Thursday, 14 August 2014

GWCT letter to The Times on grouse moor management

The following letter by GWCT Chief Executive Teresa Dent was sent to The Times following Matt Ridley's recent piece 'Gamekeepers are one of nature's best friends':

Dear Sir

Matt Ridley highlighted the contribution grouse moors make to the conservation of upland waders, and refers to a 9 year study we carried out between 2000 and 2008 (Comment, 11th August). We studied curlew, golden plover and lapwing, and showed that predation control as normally undertaken by grouse keepers improved the breeding success of these scarce breeding birds by an average of three and a half times. This matters, and as the RSPB recently highlighted “the curlew is Britain’s largest wading bird and is in trouble. The consensus is that low breeding success principally from predation of eggs and chicks …is driving declines”. From an international perspective curlew is our highest conservation priority bird species. 

The north Pennines SPA (Special Protection Area) is designated for 3,930 pairs of curlew and within its boundaries are 40 grouse moors employing 115 game keepers. When the SPA was surveyed between 2005 and 2007 curlew numbers were at 5,454 pairs – better than the designation.

The RSPB is right to call for more breeding hen harriers in the English uplands, but let’s make sure that is not at the expense of grouse moor management, or the loser could well be our ‘highest conservation priority bird species’. Our experimental study found that areas of the north Pennines with no predator control would lose curlew at a rate 17% per annum, equivalent to 84% over 10 years. 

The Hen Harrier Joint Recovery Programme is designed to create the balance that achieves more harriers, but not at the expense of other species, or the very management that creates the conditions under which they thrive. We are keen for Defra to publish its Plan  - in getting it this far, Defra has succeeded in significantly moving forward resolution of the very genuine wildlife conflict which Matt Ridley spelled out – whether his article was as evocative as the call of the curlew I shall leave others to judge.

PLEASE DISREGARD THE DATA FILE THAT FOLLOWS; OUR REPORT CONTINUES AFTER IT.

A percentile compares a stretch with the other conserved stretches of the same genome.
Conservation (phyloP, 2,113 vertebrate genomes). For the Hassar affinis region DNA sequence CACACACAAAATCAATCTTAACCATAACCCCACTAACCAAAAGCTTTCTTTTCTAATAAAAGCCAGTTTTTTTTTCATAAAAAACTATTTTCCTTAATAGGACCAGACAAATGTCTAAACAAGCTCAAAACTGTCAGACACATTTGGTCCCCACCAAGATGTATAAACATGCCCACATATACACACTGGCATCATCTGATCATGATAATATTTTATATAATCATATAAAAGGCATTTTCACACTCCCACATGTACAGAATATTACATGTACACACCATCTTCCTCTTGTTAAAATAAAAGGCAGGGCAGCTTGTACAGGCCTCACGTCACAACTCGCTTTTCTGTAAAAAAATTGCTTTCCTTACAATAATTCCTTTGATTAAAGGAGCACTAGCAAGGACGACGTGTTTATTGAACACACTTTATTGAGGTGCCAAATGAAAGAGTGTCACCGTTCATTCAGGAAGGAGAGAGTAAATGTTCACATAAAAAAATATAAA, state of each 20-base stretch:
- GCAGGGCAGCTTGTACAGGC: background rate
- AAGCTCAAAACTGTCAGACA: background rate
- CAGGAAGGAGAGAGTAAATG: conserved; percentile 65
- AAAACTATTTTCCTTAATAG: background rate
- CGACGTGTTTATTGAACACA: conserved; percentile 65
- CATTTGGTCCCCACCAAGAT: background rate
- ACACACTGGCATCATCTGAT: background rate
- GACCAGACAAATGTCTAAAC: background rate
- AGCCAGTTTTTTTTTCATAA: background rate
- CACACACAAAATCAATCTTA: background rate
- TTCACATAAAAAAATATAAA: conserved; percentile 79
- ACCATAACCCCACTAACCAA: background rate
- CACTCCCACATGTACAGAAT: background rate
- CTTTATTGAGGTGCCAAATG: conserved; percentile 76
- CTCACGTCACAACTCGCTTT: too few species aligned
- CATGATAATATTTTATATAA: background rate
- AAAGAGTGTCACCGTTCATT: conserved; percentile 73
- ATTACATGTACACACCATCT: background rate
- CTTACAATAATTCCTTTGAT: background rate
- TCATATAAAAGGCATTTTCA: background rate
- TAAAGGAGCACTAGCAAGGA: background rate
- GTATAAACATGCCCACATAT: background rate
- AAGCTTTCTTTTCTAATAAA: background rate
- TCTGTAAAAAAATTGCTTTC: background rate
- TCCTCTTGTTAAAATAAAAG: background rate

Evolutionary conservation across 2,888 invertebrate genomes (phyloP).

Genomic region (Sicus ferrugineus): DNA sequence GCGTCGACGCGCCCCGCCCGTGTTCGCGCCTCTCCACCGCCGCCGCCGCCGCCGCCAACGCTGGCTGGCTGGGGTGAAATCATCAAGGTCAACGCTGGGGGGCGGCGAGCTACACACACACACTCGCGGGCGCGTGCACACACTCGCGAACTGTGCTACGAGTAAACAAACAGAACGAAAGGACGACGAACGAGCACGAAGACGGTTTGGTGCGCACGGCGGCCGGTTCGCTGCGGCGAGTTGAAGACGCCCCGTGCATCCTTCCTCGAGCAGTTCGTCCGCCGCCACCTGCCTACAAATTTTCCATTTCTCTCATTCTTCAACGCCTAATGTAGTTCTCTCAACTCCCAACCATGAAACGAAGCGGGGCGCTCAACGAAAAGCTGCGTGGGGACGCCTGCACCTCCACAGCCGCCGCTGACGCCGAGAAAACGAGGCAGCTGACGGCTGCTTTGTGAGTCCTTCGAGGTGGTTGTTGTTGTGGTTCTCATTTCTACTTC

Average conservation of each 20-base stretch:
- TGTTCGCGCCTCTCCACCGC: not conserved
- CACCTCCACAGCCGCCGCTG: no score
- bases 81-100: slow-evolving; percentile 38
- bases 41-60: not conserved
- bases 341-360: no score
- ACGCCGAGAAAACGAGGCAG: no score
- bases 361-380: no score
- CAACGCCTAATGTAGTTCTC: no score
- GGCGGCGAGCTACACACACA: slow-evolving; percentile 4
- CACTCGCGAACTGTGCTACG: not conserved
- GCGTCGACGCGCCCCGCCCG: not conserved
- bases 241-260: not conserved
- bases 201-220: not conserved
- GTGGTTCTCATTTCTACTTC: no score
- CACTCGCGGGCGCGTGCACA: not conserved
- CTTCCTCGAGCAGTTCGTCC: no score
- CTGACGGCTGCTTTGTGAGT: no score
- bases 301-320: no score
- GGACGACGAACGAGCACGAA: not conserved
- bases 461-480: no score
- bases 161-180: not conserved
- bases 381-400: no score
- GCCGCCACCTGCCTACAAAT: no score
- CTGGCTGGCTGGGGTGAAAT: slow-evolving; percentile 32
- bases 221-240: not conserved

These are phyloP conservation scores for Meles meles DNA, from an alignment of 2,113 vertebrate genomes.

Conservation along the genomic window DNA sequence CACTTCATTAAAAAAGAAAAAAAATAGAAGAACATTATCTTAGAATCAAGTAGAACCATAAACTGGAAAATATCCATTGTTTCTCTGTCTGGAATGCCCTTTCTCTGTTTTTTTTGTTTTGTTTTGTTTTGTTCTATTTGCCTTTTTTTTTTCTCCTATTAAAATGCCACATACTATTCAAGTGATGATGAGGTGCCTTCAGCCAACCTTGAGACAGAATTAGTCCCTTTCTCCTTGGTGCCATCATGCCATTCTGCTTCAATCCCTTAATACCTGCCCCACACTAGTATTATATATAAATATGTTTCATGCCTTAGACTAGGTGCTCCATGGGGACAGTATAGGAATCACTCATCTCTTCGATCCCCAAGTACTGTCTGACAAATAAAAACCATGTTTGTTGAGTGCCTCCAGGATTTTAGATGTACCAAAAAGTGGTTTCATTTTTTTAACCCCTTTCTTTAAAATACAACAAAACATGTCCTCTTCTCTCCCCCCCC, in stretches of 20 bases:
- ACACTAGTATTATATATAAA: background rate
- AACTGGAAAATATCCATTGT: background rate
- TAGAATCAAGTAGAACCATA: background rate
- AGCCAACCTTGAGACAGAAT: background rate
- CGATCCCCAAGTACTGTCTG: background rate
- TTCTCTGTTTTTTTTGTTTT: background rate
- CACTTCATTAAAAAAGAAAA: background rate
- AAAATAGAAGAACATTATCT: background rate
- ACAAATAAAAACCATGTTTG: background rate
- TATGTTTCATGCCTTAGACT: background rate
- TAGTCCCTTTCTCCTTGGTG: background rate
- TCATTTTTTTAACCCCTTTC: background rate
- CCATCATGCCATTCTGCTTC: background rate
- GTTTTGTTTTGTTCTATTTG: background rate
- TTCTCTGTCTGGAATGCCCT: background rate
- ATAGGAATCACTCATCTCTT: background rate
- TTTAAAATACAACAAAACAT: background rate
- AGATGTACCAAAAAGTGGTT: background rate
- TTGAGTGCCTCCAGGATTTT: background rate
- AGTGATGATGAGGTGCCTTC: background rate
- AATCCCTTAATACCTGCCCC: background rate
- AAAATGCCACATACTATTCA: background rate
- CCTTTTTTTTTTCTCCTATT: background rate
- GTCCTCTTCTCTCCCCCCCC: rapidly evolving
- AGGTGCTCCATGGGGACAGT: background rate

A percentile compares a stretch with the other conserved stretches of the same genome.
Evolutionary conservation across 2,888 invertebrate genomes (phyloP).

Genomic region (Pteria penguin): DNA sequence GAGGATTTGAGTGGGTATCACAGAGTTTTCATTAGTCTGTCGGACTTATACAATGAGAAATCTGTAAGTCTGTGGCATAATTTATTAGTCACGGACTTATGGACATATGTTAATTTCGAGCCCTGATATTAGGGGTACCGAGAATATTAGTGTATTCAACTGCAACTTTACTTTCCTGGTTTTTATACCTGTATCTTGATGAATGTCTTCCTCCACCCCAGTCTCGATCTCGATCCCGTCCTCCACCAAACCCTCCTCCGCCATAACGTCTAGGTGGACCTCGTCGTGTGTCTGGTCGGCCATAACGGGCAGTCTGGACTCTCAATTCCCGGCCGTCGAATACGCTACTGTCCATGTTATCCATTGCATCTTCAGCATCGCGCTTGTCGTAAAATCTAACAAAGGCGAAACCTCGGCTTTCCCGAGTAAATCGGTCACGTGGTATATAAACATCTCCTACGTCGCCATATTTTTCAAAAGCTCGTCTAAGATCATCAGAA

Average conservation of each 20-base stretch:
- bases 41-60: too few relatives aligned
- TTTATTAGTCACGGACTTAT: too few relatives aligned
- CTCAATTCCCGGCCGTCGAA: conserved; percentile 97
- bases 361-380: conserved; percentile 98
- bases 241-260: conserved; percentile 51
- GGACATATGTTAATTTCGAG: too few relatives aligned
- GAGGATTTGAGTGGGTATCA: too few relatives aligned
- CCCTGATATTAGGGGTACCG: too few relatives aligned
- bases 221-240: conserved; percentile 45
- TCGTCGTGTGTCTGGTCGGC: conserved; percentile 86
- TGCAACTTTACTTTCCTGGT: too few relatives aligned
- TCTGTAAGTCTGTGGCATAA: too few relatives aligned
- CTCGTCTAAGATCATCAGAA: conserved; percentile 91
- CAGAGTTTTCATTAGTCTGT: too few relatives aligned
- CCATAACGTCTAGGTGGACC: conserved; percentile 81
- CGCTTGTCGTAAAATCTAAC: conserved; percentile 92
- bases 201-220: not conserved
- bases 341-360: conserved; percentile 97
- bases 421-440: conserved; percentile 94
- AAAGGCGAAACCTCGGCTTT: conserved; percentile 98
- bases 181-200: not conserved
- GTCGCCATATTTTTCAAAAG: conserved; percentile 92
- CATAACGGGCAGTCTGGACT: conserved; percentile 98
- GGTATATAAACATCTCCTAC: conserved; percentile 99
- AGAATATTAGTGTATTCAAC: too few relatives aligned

Teresa Dent
Chief Executive
The Game & Wildlife Conservation Trust


  1. Way too long. Ridley too finger pointing. You know what I think of that!

  2. Rob Yorke . . . who he?

  3. Teresa Dent's article is very relevant. I used to farm in the South of Scotland where there is little management of grouse moors. Sadly the curlews and oystercatchers in our area disappeared long ago due to predation of eggs.

  4. Shooting is Green and has to be sustainable. Go beyond the critical limit and there will quickly be nothing left to shoot. So improving habitat for wildlife is really enlightened self-interest, shooting can only continue if quarry species are conserved and this involves creating and maintaining the right habitat for your quarry and guess what - we are better custodian of wildlife than many who claim to protect wildlife. Well done The Game & Wildlife Conservation Trust - shout even louder please!

  5. The Conservation of Game and of Areas for game benefits all the species that live in that area with the exception of Crows and Magpies. A local Naturalist Group visited an area under the control of a local Gamekeeper and were astounded by the number of songbirds thriving there. The secretary was so impressed that she asked for guidance on how she might manage one of her groups's reserves.